Which is the best blood type

Golden blood - the rarest blood in the world

Corona has brought blood groups back into the public eye. Why? And what are actually there?

07/14/20203 min reading time

Science learns more about the novel coronavirus every day. For example, in a study *, experts found that blood type can influence the severity of a COVID-19 disease. Apparently people with blood group A get respiratory problems more often than patients with blood group AB or B. The risk was even lower with blood group 0. This is probably not due to the blood group itself. The reason is that certain characteristics that have an immune function , are often inherited together with the blood group.

However, blood group characteristics become very important when blood is donated or transferred. But which blood groups are there and how often do they occur? And what role does the so-called golden blood - the rarest blood group in the world - play in this?

This is how blood groups are differentiated

The Golden Blood did not get its name because it looks golden - but because it is very rare. Experts officially speak of a blood group called Rh-zero. But first things first: In order to understand what the Golden Blood is all about, it is important to take a look at the various blood group characteristics and their differences.

The surface of red blood cells consists of various structures, including carbohydrates (sugar) and proteins (proteins) - they are called blood group antigens. Everyone has a certain type of these antigens in several combinations. These characteristics result in different blood groups. They're like a fingerprint. A total of 38 blood type systems are currently known. Two of them are most important for medicine: the AB0 system and the Rhesus system.

The AB0 system distinguishes between four groups: A, B, AB and 0. The letters indicate whether the respective antigen is present on the cell surface. The system is structured logically: Anyone who has blood group A has A antigens on the cell surface. People with blood type AB have both A and B antigens. People with blood group 0 do not have either of these two antigens. In the first six months of life, antibodies - defense mechanisms - are formed against blood group antigens that the body does not know: people with A therefore only form an anti-B, with blood group B it is the other way round. Blood group 0 produces antibodies against A and B.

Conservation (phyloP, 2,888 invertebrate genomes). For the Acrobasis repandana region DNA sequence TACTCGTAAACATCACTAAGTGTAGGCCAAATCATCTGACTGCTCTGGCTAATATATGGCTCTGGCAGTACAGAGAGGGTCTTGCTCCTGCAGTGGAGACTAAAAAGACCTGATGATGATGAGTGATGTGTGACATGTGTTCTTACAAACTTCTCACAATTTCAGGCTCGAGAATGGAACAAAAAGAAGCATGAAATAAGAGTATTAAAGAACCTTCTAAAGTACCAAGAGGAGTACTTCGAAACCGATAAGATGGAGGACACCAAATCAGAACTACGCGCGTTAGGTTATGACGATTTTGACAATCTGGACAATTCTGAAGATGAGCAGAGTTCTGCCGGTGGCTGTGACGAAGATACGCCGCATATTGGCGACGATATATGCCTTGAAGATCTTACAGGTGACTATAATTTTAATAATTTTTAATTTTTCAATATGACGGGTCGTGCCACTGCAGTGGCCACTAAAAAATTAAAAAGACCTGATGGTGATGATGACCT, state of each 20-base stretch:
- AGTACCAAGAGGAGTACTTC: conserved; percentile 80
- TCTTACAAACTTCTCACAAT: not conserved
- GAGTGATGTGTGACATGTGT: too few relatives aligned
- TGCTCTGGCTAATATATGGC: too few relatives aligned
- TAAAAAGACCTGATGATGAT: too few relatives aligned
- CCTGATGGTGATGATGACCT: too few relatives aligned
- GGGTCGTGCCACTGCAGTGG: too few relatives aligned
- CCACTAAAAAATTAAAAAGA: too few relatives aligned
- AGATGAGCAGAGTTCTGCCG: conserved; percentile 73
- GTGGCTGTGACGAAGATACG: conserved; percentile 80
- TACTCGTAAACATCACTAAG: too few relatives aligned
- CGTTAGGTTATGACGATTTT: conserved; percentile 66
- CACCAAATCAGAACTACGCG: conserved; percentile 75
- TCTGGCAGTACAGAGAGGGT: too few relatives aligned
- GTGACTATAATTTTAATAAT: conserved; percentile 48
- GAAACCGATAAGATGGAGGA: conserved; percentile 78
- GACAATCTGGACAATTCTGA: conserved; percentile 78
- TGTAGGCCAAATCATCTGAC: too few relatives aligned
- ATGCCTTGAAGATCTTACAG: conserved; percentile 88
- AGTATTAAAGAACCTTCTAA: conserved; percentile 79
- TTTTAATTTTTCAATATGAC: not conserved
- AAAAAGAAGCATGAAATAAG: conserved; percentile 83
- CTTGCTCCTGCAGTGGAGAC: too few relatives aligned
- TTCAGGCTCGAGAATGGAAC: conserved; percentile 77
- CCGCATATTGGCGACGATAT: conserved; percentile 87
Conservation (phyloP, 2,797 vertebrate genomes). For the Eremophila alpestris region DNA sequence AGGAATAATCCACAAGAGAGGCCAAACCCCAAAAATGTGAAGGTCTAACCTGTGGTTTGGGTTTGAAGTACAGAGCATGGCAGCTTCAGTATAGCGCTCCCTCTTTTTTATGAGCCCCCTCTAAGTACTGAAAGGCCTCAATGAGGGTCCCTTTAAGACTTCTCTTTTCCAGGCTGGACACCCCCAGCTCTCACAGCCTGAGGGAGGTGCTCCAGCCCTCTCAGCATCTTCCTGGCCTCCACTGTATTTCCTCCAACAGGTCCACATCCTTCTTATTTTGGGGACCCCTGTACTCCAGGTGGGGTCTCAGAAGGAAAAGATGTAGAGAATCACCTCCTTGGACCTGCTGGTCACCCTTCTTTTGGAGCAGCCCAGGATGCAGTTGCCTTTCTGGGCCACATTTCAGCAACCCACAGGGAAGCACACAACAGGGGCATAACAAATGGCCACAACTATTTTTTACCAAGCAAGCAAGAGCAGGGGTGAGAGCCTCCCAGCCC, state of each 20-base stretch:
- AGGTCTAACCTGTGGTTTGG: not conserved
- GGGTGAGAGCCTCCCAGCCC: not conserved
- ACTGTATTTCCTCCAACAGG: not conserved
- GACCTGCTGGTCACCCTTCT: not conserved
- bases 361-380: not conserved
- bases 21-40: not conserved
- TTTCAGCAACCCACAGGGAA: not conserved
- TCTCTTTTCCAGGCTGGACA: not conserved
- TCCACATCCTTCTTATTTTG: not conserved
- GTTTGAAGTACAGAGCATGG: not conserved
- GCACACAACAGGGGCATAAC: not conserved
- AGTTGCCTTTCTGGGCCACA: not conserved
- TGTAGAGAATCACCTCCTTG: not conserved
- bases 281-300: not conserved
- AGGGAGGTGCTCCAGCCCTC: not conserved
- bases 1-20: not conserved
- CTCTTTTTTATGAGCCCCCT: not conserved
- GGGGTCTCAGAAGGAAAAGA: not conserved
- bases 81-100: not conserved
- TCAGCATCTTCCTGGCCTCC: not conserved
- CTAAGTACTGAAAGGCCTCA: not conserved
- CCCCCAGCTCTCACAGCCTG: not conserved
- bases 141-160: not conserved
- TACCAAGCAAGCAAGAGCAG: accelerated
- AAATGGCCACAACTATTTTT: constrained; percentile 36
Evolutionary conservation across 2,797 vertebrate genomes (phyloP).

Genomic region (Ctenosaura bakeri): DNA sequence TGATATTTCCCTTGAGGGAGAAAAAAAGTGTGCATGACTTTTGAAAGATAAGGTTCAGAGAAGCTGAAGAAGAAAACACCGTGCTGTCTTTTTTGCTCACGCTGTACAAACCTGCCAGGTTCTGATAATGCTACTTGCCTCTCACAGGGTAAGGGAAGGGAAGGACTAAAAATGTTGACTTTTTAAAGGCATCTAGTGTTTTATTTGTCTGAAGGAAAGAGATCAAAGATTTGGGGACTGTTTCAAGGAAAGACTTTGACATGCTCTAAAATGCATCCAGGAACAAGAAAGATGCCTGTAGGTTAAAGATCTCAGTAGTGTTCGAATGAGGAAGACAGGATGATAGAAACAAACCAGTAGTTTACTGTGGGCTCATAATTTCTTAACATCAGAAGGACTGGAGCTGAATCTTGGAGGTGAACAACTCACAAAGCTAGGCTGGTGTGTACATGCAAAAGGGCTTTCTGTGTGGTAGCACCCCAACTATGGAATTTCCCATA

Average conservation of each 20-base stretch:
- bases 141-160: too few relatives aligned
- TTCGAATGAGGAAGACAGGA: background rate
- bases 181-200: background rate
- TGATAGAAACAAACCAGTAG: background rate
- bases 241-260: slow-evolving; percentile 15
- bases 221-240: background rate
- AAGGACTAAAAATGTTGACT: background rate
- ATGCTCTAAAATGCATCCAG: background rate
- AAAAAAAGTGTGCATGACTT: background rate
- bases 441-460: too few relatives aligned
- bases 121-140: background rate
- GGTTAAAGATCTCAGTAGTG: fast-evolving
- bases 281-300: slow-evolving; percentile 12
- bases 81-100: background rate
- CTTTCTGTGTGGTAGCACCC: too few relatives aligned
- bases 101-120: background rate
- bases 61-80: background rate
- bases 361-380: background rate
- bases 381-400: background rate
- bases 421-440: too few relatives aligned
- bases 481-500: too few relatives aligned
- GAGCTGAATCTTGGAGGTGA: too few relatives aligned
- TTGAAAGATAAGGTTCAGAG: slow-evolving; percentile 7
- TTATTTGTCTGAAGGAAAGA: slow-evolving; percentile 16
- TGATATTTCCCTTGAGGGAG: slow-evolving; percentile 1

All of this plays a major role in blood transfusions. When red blood cells are transferred, the recipient must not have antibodies against the donor's red blood cells - they would clump together and possibly trigger a fatal reaction.

In the rhesus blood group system, a distinction is currently made between 55 antigens. The five most important ones are called D, C, c, E and e. The most important clinically is the so-called Rh factor D. This factor occurs in a large part of the population (85 percent). If the blood cells carry it on their surface, one is Rh-positive; if this factor is absent, one is Rh-negative. However, this is a strong simplification of the principle, because these terms actually only refer to the D factor.

People with golden blood are the perfect donors

However, if the blood lacks all 55 characteristics from the Rh system, it is officially referred to as Rh-zero - the rarest blood group in the world. Currently, around 43 people worldwide are known to have this so-called golden blood. In theory, these people would be the perfect donors if the AB0 group is right. But because they are so extremely rare, transmissions of golden blood hardly play a role in everyday medical practice.

What is rare, what is common in Germany?

The AB blood group occurs in just five percent of the population in Germany, making it the rarest. However, blood group A is most common. Here is an overview of the blood group distribution of blood group frequency in Germany:

AB0 and Rh blood groups in GermanyBlood group frequency
Blood group A Rh-positive37 %
Blood group 0 Rh-positive35 %
Blood group B Rh-positive9 %
Blood group A Rh negative6 %
Blood group 0 Rh negative6 %
Blood group AB Rh-positive4 %
Blood group B Rh negative2 %
Blood group AB Rh negative1 %

Source: blood donation service

Blood donations are particularly important in times of corona

Many potential donors shy away from donating blood in corona times. Accordingly, the reserves are currently tighter. Because despite postponed elective operations, many patients still need a blood transfusion, for example after serious accidents and unavoidable interventions.

The risk of being infected with the coronavirus is not increased with a blood donation. This is ensured by the hygiene standards in the blood donation facilities. Therefore, anyone who feels healthy can continue donating blood and plasma. The medical staff routinely check the health of the donors on site. This also includes measuring the temperature or questions about a possible infection. Anyone who has symptoms of an infection is out of the question as a donor anyway.

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* Source: aerzteblatt.de: Gene variants increase the risk of a severe course of COVID-19 (05.06.2020)rme / aerzteblatt.de